News release from the Indiana Criminal Justice Institute:
Impaired, Dangerous Driving a Dead End Road
Dangerous Driving Enforcement July 3 – 8, 2012
In an effort to reduce fatal and serious bodily injury crashes that occur over the July 4th holiday period, the Indiana Criminal Justice Institute (ICJI) today announced that the Indiana State Police and local police will join other law enforcement agencies in the surrounding states to conduct Dangerous Driving Enforcement (DDE).
This stepped up enforcement effort is funded by ICJI with federal highway safety funds and will consist of sobriety checkpoints and other high-visibility patrols to detect and if necessary, arrest traffic violators.
The July 4th holiday is one of the deadliest times of the year on Indiana roadways. Distractions, such as talking on a cell phone, texting and driving, eating, multiple passengers, loud music, etc. are plentiful and can have an adverse impact on the motoring public during this time of national celebration.
Specifically, dangerous driving due to alcohol consumption and texting while driving are among two prominent highway hazards drivers will face during the upcoming holiday period. Whether it is texting and driving or drinking and driving, distractions on the road can be fatal.
“Although enforcement efforts occur in May with Indiana’s “Click It or Ticket” enforcement mobilization, and August with Indiana’s “Drive Sober or Get Pulled Over” crackdown on impaired driving, there traditionally has not been a considerable amount of enforcement occurring during June and July between these blitzes,” said Ryan Klitzsch, Traffic Safety division director at ICJI.
“This is a particularly heavy period for fatal crashes, especially motorcycle related crashes. The DDE project now aggressively addresses this problem and will hopefully lead towards a significant drop in deaths and injuries during this time,” Klitzsch continued.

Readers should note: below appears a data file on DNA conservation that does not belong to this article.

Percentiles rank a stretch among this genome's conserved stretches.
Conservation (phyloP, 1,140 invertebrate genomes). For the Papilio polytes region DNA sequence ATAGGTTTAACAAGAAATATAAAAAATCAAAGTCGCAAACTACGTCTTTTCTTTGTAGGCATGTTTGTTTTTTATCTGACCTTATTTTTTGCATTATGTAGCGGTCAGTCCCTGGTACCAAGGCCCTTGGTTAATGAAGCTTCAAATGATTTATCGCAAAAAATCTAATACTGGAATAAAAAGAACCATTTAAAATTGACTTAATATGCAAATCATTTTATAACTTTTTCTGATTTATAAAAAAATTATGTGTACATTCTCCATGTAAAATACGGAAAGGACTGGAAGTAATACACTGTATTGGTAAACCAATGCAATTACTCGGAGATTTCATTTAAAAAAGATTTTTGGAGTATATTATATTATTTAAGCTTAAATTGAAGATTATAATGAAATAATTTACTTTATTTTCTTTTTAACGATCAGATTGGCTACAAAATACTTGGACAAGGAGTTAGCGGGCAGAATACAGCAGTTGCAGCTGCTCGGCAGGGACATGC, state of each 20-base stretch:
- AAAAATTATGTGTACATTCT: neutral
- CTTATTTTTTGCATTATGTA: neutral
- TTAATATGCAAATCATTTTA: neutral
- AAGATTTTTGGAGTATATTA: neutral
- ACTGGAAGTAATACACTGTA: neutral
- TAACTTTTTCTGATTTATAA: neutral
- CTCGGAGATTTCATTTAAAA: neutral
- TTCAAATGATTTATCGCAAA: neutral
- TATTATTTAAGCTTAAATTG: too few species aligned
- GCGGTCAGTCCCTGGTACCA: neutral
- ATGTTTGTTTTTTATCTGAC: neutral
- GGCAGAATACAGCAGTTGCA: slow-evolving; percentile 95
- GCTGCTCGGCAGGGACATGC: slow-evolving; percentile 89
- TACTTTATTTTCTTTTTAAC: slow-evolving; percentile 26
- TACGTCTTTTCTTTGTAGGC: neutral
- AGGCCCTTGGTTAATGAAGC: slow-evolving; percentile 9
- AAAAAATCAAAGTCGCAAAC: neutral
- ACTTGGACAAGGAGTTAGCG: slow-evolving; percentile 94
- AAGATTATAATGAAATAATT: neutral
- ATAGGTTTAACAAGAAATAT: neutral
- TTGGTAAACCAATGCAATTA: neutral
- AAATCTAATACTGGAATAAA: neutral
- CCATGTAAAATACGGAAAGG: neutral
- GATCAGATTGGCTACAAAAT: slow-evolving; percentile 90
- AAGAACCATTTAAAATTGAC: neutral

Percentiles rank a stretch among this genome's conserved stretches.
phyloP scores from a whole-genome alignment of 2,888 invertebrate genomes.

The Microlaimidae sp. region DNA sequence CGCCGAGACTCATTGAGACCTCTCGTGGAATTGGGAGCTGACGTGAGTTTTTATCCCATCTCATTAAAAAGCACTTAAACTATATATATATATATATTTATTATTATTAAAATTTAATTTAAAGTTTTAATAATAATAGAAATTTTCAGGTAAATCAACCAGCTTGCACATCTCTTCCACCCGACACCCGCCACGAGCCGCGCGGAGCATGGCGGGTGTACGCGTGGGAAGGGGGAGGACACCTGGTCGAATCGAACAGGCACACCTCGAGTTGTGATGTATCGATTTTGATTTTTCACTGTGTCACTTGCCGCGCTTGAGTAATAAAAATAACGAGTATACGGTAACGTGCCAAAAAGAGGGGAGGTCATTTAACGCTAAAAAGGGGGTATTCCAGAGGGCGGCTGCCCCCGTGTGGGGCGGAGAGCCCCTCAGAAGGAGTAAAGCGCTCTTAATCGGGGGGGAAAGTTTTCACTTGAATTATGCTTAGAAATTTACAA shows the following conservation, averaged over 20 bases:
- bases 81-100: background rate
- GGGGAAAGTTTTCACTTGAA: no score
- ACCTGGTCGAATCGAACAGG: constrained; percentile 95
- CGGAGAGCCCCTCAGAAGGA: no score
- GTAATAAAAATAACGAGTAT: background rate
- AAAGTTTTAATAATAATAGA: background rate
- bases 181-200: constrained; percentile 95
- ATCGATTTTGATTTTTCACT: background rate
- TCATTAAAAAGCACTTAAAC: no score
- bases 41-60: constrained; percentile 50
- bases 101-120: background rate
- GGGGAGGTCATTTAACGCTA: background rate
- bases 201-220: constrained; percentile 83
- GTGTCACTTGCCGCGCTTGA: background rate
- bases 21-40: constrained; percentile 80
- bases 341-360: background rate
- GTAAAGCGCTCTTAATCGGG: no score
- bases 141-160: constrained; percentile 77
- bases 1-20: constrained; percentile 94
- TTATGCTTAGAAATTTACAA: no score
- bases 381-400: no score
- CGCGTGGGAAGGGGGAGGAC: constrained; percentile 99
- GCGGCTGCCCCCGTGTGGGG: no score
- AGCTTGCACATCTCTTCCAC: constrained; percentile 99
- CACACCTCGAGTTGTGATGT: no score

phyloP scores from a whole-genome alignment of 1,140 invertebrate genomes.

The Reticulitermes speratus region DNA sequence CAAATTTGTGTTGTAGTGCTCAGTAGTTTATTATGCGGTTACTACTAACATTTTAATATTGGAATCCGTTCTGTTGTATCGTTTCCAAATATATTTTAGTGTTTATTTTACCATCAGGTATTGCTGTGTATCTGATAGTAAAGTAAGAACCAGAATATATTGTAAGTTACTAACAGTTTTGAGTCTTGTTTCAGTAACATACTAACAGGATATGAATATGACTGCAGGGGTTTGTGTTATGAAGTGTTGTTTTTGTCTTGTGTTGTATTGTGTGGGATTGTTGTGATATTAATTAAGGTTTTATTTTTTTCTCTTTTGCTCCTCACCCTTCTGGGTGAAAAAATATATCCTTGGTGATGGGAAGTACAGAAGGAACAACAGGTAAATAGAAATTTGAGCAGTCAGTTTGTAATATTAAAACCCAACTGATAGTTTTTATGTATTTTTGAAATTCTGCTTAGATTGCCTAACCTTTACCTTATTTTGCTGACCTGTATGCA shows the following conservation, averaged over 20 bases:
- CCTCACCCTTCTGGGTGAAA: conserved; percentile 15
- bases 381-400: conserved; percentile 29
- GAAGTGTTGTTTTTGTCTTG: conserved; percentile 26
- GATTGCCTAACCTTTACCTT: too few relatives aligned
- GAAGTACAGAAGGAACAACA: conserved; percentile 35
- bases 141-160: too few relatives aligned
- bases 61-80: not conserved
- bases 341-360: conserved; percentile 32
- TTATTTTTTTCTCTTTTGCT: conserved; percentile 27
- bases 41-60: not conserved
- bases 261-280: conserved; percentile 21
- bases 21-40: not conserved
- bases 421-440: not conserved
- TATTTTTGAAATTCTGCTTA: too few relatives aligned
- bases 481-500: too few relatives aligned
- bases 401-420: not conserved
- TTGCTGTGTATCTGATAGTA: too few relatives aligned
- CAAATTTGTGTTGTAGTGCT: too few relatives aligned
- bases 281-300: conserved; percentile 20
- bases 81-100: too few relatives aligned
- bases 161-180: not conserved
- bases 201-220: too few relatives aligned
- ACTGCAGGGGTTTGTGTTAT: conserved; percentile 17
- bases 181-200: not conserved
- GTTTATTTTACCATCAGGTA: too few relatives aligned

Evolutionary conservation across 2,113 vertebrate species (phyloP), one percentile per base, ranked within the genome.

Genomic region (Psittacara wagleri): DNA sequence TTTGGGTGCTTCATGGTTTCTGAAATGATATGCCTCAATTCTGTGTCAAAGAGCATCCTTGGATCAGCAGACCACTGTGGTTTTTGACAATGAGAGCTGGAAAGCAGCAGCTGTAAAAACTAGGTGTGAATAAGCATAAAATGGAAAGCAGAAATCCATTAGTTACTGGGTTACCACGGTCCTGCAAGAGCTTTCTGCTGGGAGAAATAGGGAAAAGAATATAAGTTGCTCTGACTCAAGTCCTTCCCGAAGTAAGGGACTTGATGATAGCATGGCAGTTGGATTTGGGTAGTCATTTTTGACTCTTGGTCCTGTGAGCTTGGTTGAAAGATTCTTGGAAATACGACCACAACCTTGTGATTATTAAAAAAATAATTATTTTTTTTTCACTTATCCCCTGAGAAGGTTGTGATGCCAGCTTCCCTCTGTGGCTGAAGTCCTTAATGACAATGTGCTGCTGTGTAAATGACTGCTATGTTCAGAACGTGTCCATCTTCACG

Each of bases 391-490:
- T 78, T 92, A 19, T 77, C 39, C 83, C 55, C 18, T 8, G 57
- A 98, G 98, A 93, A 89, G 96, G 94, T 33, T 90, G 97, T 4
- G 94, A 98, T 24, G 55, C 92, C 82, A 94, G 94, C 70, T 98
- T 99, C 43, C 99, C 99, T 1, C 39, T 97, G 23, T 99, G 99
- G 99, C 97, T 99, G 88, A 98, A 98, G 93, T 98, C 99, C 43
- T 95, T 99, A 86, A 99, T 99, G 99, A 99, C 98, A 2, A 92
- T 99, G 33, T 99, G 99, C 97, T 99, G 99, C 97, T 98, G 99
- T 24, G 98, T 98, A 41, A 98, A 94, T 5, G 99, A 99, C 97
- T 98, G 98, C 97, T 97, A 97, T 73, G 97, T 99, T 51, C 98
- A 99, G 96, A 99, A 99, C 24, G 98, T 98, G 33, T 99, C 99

According to ICJI, from July 2 – July 5 2010, there were more than 1,000 collisions and nearly 10 percent were alcohol related. In fact, the 2010 Independence Day period had more alcohol related crashes per 24-hour period than any other holiday.
Additionally, texting while driving and other forms of distracted driving are trending issues on Indiana roadways. This is evidenced by the 6,308 collisions in 2011 that were caused by driver distraction. Of these collisions, 448 were specifically related to cell phone usage. Also, in 2011, there were 10 fatalities and 94 incapacitating injuries as a result of distracted driving.
On June 29, in collaboration with the Indiana Department of Transportation, ICJI launched a digital billboard Traffic Safety campaign featuring highway signs that display quick, targeted messages on Interstates across the state. Anti-texting and driving radio spots will also air during this time to generate additional awareness. The campaign ends July 8.
“As Hoosiers around the state begin celebrating Independence Day, precautions should be taken to eliminate the possibility of a crash occurring at the hands of an impaired driver. Designating a sober driver, planning a way home before celebrations start and turning your cell phone down or off before getting in the driver’s seat are just a few ways that everyone can help to keep themselves and others safe on Indiana roadways,” Klitzsch added.
The Indiana Criminal Justice Institute (ICJI) serves as the state’s planning agency for criminal justice, juvenile justice, traffic safety, and victim services. The Institute develops long-range strategies for the effective administration of Indiana’s criminal and juvenile justice systems and administers federal and state funds to carry out these strategies.
The Governor’s Council on Impaired & Dangerous Driving serves as the public opinion catalyst for statewide action to reduce death and injury on Indiana roadways. The Council provides ongoing support to state and local traffic safety advocates.